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Real life stories


Why performers need a specialist service. Andrew's story

Akbar is in his early 30s. He has worked as an actor in mainstream theatre and film, but is now developing a more diverse and fulfilling career in producing, teaching and mentoring alongside his acting – and, he hopes, in a small way, making a difference to the acting business.

From his family background there was no clue that he would end up on the stage. The only son of working-class immigrants from India, he had few friends as a child and no champion among his teachers at school. When Akbar was in his teens, his parents’ divorce exacerbated his mother’s mental-health problems. And he took on the enormous responsibility of being her carer. He spent a great deal of time in front of the TV, and decided he wanted to be an actor when he grew up – though he was already pretty grown up before his time.

‘There are lots of fragile children in this [acting] business, and I didn’t get much of a chance to be vulnerable as a child. But what drama schools don’t teach you is that in order to be a true artist you have to be true to yourself.’

Akbar suffered from all manner of ailments: back pain, migraines, non-specific aches and pains, and depression. He didn’t find any solutions in religion. In his late 20s he embarked on a journey including psychoanalysis and a range of holistic therapies.

His experience of working in the theatrical mainstream was marred by bullying: ‘I think it’s an ethnic thing, aspiring to be part of the establishment. But for me there was a dilemma: do I play along with the bullies in order to keep a low profile, or do I try and change things?’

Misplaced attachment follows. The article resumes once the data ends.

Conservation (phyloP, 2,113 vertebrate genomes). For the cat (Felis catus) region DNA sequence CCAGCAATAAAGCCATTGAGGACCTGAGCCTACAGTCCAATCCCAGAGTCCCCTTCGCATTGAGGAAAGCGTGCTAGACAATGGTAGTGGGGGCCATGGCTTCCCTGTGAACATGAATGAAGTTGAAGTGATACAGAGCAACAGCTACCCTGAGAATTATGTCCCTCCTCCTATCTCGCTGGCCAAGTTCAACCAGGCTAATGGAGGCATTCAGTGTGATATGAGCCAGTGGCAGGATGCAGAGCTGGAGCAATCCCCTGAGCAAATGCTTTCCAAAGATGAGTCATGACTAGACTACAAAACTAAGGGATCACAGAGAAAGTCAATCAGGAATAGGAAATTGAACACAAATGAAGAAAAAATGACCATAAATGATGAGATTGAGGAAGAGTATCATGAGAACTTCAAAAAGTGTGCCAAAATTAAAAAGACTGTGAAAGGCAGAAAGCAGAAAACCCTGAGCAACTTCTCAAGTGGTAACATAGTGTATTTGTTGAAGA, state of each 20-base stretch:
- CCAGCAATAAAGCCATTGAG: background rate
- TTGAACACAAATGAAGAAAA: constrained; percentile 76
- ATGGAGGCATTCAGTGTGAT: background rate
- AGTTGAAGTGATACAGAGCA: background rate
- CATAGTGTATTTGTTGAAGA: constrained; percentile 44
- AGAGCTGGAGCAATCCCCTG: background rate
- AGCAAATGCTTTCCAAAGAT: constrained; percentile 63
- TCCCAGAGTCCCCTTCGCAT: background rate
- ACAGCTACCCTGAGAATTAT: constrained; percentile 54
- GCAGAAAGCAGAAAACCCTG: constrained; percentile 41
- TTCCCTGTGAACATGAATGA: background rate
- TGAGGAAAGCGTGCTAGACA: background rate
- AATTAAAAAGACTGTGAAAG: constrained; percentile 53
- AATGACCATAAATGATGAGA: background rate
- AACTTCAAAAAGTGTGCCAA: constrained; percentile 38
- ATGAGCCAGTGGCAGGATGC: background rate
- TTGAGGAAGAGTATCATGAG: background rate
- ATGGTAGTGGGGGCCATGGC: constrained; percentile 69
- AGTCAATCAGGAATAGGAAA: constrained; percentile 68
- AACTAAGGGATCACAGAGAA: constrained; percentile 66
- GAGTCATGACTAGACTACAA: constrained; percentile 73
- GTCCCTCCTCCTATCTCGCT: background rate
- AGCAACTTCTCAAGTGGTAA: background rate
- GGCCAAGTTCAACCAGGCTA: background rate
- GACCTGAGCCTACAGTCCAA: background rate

Inevitably, given the way Akbar looks, he was faced with the problem of whether he should play terrorist roles: ‘I have tried to steer clear of islamophobic and racist stereotypes but to choose roles that are three-dimensional characters with universal stories to tell’.

This is what drives Akbar in his role of producer, teacher and mentor. ‘I believe that people in positions of power should have a clear manifesto as to what they are setting out to achieve. For me, this is about giving artists opportunities that transcend the obvious (in my case physical) characteristics and making small changes to the status quo based on that.’

When it comes to advice for artists trying to forge a career path, Akbar has some wise words: ‘Allow yourself to be vulnerable, don’t hide, but recognise your strengths and weakness. Be practical as well: seek out help from friends who have skills and knowledge you lack; find out all about the ins and outs of being self-employed, especially when it comes to finance. Oh, and learn to touch-type. It’s one of the most useful things I ever did.’

There is no template for a career as an artist, and the nature of the business means there is all too little sharing and mentoring. But Akbar is a model of how it is possible to be brave, prioritise your physical and mental health and look sideways, whilst maintaining your integrity as an artist. And maybe this is the way the business will be forced to change for the better …

October 2007

 

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